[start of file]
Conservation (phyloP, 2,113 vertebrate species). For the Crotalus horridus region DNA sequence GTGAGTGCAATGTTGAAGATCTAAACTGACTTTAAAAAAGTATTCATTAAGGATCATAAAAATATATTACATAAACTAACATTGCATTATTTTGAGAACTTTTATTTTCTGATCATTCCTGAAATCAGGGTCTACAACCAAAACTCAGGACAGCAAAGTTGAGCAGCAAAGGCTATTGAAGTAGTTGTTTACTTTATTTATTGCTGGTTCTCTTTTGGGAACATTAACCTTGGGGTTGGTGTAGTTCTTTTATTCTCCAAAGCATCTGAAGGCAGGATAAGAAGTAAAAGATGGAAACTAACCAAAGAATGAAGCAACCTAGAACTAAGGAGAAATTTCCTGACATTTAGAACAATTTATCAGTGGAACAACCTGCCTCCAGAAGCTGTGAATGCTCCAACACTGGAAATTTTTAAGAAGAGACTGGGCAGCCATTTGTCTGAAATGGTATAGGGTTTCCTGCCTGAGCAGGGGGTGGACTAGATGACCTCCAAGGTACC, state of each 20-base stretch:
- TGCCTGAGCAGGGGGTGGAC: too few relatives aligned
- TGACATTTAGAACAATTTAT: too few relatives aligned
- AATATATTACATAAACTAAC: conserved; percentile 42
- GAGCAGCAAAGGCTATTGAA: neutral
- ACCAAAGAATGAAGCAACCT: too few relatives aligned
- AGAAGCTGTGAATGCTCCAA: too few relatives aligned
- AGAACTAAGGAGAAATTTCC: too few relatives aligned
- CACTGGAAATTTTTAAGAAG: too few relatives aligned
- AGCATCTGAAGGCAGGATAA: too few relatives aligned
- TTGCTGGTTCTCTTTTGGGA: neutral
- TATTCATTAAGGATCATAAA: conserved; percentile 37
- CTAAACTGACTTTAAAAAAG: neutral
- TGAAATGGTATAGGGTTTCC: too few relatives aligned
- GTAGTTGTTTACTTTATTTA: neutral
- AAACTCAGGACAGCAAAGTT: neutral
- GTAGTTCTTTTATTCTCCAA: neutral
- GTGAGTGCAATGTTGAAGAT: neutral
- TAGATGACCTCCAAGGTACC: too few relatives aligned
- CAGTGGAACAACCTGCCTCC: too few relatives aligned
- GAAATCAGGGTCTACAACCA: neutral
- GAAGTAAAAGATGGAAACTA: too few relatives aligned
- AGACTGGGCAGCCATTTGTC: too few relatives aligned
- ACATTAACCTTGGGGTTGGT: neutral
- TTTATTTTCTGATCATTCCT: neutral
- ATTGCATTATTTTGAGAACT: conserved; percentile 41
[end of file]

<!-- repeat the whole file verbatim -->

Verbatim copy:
Conservation (phyloP, 2,113 vertebrate species). For the Crotalus horridus region DNA sequence GTGAGTGCAATGTTGAAGATCTAAACTGACTTTAAAAAAGTATTCATTAAGGATCATAAAAATATATTACATAAACTAACATTGCATTATTTTGAGAACTTTTATTTTCTGATCATTCCTGAAATCAGGGTCTACAACCAAAACTCAGGACAGCAAAGTTGAGCAGCAAAGGCTATTGAAGTAGTTGTTTACTTTATTTATTGCTGGTTCTCTTTTGGGAACATTAACCTTGGGGTTGGTGTAGTTCTTTTATTCTCCAAAGCATCTGAAGGCAGGATAAGAAGTAAAAGATGGAAACTAACCAAAGAATGAAGCAACCTAGAACTAAGGAGAAATTTCCTGACATTTAGAACAATTTATCAGTGGAACAACCTGCCTCCAGAAGCTGTGAATGCTCCAACACTGGAAATTTTTAAGAAGAGACTGGGCAGCCATTTGTCTGAAATGGTATAGGGTTTCCTGCCTGAGCAGGGGGTGGACTAGATGACCTCCAAGGTACC, state of each 20-base stretch:
- TGCCTGAGCAGGGGGTGGAC: too few relatives aligned
- TGACATTTAGAACAATTTAT: too few relatives aligned
- AATATATTACATAAACTAAC: conserved; percentile 42
- GAGCAGCAAAGGCTATTGAA: neutral
- ACCAAAGAATGAAGCAACCT: too few relatives aligned
- AGAAGCTGTGAATGCTCCAA: too few relatives aligned
- AGAACTAAGGAGAAATTTCC: too few relatives aligned
- CACTGGAAATTTTTAAGAAG: too few relatives aligned
- AGCATCTGAAGGCAGGATAA: too few relatives aligned
- TTGCTGGTTCTCTTTTGGGA: neutral
- TATTCATTAAGGATCATAAA: conserved; percentile 37
- CTAAACTGACTTTAAAAAAG: neutral
- TGAAATGGTATAGGGTTTCC: too few relatives aligned
- GTAGTTGTTTACTTTATTTA: neutral
- AAACTCAGGACAGCAAAGTT: neutral
- GTAGTTCTTTTATTCTCCAA: neutral
- GTGAGTGCAATGTTGAAGAT: neutral
- TAGATGACCTCCAAGGTACC: too few relatives aligned
- CAGTGGAACAACCTGCCTCC: too few relatives aligned
- GAAATCAGGGTCTACAACCA: neutral
- GAAGTAAAAGATGGAAACTA: too few relatives aligned
- AGACTGGGCAGCCATTTGTC: too few relatives aligned
- ACATTAACCTTGGGGTTGGT: neutral
- TTTATTTTCTGATCATTCCT: neutral
- ATTGCATTATTTTGAGAACT: conserved; percentile 41